The Pic Blanc Mountain teeters above Alp D’Huez - at 3330m it's so high that you can’t see the summit from resort. Hop on the two stage DMC gondola followed by cable car to reach the top... You're greeted by the Sarenne Glacier, which on a good year is still skiable in July and August. This is expert territory, and it's up to Mother Nature which of the three black runs are fit for purpose in the summertime - but you can usually find a good 400m of vertical. Come back in the winter and one of them stretches on for 13km, making it the longest black piste in the Alps.

Occupying a chunk of the legendary Paradiski area, altitudes here reach a heady 3250m on the Bellecôte Mountain, where a 15km blueprint of pistes covers the Bellecôte and Chiaupe glaciers. Of the two black runs, the longer one poses a real test - a rocky section marks the start of a mighty steep with lots of powder to dip in and out of. In the red department, La Combe shields itself from the sun, with fabulous snow along the long, winding and often bumpy run. Speaking of the white stuff, the summit tots up an average snowfall of 4.5 – 5m, making it one of the most snow sure areas in France.

Surrounded by SIX sky scraping glaciers, VT hogs the highest spot of the 3 Valleys and stays skiable the longest (usually November - May). Of the skiable variety, the Peclet Glacier is king in these parts. It soars at 3101m with an array of reds to carve down, including a fabulous one - named after French ski champ Christine Goitschel - that leads over the ridge towards the Moraine base. Once you’re in Moraine, catch the lift up to the Chaviere Glacier at 3130m where you can ski with cracking views of VT and the Vanoise National Park. From here you can make your way via lifts and pistes over to the Orelle valley. With the Bouchet glacier on one side and the Pointe Renod on the other, a glorious red trail leads from the highest point of the 3 valleys (3230m) down the face of the Bouchet Mountain.

The Aiguille Rouge Mountain is home to the wonderful Glacier Du Varet, which nabs the highest spot and deepest snow in the Arcs area. While the season's generally your usual December - April, the winter months have a history of fabulous conditions. Take the telecabine up to 3226m before skiing a glorious red run into the main hub of pistes, or a deliciously long black down to Villaroger. To up the ante, the off-piste potential goes on and on, with some fabulous routes on both faces of the mountain. They cover the glacier with a 4000m squared blanket in the summertime, which blocks the rays and preserves a good metre or so of the white stuff. New flakes start falling as early as November up here, creating a fine base for the first skiers of the winter season.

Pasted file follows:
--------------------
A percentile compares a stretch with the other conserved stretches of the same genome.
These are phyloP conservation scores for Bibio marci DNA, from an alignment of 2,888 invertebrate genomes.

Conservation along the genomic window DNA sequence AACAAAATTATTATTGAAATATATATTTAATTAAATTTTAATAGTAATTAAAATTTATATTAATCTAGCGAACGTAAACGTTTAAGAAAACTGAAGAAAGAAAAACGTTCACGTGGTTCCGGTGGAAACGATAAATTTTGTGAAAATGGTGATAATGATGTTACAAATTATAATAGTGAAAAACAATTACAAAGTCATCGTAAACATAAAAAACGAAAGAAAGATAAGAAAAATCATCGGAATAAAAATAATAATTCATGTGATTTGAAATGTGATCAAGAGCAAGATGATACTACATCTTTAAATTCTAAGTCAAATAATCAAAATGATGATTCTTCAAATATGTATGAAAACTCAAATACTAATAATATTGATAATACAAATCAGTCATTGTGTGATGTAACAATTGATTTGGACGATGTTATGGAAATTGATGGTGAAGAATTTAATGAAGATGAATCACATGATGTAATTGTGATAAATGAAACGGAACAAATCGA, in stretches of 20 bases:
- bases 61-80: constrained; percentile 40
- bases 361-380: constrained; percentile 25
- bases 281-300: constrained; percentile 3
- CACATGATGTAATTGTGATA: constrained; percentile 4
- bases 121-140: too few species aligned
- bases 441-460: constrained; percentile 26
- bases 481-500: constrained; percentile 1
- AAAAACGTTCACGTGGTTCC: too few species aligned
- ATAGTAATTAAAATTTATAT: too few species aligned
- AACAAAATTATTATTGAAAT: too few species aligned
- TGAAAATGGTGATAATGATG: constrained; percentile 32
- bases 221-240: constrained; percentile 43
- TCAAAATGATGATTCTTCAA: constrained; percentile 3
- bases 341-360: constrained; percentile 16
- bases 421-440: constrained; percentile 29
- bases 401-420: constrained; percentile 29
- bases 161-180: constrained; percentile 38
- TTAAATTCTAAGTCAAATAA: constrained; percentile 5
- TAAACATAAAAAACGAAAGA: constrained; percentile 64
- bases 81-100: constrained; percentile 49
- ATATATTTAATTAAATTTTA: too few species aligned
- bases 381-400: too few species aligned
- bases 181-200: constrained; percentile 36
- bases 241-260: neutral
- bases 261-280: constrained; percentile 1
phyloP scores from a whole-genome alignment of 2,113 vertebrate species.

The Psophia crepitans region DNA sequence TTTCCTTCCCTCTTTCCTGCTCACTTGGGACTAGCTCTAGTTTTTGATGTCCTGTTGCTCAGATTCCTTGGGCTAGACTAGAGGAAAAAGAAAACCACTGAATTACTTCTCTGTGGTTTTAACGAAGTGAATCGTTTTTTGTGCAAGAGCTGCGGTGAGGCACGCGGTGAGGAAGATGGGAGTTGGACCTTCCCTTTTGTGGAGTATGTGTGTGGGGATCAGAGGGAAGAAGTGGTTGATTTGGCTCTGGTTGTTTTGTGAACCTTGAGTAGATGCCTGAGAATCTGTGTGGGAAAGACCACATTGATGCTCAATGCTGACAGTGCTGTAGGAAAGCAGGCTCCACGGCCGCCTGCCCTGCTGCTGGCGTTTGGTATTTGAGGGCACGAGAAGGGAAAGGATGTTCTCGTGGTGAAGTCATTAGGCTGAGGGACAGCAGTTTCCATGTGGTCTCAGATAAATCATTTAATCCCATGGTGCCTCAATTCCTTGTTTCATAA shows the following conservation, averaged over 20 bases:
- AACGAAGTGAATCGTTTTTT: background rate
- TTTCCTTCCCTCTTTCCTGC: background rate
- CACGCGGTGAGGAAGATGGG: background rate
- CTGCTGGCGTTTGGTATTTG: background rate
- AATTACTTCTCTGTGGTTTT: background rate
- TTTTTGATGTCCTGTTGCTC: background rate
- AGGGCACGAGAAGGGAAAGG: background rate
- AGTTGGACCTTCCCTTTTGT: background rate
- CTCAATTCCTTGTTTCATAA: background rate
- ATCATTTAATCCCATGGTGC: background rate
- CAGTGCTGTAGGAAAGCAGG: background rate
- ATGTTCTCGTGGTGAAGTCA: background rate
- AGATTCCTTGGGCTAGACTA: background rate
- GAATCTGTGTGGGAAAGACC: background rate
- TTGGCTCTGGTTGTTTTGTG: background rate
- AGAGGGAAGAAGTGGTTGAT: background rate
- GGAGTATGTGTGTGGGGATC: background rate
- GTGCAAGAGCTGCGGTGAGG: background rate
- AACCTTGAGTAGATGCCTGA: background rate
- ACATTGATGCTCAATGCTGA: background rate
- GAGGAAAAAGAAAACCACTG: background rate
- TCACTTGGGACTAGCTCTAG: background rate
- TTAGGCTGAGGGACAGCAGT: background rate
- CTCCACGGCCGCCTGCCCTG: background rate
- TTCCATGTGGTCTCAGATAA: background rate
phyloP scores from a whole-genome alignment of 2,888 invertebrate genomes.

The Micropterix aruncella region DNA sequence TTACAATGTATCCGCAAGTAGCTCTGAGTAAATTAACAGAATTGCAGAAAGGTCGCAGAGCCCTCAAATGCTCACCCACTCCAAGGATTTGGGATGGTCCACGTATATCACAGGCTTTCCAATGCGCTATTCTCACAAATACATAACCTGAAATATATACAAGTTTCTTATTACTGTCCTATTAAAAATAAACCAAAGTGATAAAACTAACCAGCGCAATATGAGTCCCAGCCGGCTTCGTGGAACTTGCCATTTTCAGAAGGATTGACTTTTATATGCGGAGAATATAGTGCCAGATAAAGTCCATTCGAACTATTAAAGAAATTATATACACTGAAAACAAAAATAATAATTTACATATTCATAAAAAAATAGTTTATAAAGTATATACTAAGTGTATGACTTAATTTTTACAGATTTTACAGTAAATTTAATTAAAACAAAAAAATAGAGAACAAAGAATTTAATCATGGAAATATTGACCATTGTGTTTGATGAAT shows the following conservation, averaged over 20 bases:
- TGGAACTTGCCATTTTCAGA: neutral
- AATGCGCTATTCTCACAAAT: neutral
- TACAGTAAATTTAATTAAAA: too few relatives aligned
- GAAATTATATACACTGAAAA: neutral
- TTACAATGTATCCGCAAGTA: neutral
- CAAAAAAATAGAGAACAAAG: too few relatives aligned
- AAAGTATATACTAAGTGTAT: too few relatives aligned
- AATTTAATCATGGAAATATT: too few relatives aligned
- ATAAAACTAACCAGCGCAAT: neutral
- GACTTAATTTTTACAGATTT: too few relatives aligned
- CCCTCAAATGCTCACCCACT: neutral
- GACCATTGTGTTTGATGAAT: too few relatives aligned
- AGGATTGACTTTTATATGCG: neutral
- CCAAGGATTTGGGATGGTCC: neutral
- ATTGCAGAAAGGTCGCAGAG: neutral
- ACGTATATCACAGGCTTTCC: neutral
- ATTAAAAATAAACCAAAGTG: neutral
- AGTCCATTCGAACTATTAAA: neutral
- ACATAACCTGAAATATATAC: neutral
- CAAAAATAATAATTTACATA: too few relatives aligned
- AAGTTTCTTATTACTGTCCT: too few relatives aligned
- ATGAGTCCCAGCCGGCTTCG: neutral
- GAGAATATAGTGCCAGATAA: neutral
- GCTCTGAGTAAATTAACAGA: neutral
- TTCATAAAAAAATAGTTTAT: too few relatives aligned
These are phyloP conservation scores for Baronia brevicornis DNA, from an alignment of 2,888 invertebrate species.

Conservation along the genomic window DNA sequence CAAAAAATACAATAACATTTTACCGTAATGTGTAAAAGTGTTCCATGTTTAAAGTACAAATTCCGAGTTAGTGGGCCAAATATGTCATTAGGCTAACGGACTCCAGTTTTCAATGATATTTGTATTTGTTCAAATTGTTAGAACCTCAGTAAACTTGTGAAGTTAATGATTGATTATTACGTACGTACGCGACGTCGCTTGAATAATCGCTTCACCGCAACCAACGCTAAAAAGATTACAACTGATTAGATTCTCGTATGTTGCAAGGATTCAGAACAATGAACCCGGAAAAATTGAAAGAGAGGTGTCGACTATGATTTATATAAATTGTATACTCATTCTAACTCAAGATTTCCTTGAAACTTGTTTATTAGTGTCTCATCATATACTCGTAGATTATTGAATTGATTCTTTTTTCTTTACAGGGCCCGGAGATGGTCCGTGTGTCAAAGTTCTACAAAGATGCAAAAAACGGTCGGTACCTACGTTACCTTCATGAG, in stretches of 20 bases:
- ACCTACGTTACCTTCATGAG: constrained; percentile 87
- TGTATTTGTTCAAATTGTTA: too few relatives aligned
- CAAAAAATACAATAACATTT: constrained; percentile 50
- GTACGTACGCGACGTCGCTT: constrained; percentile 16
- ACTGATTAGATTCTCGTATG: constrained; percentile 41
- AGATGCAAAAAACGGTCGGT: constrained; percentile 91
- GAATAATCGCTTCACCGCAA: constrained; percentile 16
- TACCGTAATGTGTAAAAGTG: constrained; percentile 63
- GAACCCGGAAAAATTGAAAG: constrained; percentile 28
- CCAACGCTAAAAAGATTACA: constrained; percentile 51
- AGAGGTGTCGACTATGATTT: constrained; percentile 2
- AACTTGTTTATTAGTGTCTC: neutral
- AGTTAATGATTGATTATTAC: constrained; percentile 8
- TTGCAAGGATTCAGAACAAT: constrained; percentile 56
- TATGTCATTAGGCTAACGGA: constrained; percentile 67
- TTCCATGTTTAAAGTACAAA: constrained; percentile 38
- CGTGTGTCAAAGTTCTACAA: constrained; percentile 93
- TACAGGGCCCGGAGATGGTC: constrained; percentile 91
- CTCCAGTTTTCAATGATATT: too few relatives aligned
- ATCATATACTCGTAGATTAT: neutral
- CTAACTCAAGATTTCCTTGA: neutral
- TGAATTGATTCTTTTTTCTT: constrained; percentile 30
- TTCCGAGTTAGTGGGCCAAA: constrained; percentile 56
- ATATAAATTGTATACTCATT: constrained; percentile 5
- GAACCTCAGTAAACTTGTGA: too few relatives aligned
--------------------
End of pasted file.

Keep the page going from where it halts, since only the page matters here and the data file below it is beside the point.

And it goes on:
It would be a sin to the shrine of shred if we didn’t mention the Vallée Blanche - a pillowy glacial descent from the Aiguille du Midi along the Mer de Glace. But that’s not the be all and end all of snow sure skiing in Cham. There’s also the Argentiere glacier in the Grands Montets area, where ski tourers will be in their element, with routes like the Col Du Tour Noir. An army of other glaciers make up the surroundings, and with the help of the mighty Mont Blanc, they keep the whole place cool and snowy from December into May.

The best summer ski resorts in France, choose from our list of the top French summer skiing areas.

All of these ski and snowboard mountains have been called "best summer French ski resort" or "best Summer ski resorts France"... these ski resorts offer the very best summer skiing in France.